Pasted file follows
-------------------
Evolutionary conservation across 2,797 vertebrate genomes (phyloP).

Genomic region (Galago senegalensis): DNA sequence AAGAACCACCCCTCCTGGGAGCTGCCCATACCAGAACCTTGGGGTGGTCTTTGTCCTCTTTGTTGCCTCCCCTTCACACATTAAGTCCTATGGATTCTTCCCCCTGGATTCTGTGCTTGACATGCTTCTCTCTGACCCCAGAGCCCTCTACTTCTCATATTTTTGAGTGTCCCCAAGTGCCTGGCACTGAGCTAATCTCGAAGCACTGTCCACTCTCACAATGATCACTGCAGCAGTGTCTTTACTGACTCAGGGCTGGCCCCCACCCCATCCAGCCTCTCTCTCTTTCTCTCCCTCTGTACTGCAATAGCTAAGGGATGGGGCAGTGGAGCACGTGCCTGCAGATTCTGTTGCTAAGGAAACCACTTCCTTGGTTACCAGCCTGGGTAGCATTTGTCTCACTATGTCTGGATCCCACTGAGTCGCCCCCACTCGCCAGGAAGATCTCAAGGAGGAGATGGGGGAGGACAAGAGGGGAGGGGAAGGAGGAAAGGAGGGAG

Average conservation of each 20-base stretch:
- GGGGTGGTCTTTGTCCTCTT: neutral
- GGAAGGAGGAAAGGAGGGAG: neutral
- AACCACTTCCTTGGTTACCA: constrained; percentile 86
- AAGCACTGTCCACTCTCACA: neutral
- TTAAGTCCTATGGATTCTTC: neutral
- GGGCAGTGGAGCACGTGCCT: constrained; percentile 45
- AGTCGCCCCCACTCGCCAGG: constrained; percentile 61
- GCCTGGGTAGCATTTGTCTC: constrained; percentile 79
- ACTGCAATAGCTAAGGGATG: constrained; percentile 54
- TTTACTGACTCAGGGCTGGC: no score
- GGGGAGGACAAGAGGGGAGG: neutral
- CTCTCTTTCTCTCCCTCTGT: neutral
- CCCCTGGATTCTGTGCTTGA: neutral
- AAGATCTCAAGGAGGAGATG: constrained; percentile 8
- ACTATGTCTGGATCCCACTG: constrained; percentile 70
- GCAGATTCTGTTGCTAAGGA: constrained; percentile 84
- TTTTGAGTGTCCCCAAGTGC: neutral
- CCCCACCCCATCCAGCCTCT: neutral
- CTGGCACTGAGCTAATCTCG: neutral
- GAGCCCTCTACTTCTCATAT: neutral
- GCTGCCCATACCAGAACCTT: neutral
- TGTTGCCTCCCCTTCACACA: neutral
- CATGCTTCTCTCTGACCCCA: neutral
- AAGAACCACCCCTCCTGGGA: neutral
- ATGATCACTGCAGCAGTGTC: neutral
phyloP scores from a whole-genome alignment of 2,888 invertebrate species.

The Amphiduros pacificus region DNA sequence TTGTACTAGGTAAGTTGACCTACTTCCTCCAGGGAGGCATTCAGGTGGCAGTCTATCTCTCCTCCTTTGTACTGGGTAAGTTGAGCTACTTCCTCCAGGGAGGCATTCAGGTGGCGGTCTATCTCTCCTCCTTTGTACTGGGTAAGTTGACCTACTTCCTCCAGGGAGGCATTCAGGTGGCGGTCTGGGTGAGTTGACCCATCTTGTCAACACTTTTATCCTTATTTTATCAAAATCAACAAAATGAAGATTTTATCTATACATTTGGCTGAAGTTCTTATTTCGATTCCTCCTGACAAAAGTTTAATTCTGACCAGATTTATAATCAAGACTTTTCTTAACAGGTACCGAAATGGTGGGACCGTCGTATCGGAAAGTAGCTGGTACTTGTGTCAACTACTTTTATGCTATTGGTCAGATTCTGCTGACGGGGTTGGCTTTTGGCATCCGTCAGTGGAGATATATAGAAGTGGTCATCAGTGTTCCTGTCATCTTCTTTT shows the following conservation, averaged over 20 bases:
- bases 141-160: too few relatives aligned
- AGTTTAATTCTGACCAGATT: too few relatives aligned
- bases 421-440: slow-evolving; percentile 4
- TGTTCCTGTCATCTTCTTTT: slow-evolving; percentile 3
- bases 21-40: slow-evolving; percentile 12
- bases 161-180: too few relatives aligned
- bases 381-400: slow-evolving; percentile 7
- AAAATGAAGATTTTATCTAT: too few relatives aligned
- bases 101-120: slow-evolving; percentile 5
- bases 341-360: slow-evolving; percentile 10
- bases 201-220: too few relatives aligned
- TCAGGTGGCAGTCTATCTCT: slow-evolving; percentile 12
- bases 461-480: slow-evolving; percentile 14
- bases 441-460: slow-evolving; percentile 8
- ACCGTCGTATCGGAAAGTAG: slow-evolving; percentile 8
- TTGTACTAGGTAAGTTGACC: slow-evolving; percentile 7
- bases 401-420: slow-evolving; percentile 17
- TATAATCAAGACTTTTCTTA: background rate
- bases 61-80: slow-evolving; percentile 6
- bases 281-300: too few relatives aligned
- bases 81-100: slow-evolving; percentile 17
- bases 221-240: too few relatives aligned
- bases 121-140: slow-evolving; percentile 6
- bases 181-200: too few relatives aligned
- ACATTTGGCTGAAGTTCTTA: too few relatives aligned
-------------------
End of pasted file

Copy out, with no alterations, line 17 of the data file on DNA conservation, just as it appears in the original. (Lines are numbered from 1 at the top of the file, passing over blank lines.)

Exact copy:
- AAGATCTCAAGGAGGAGATG: constrained; percentile 8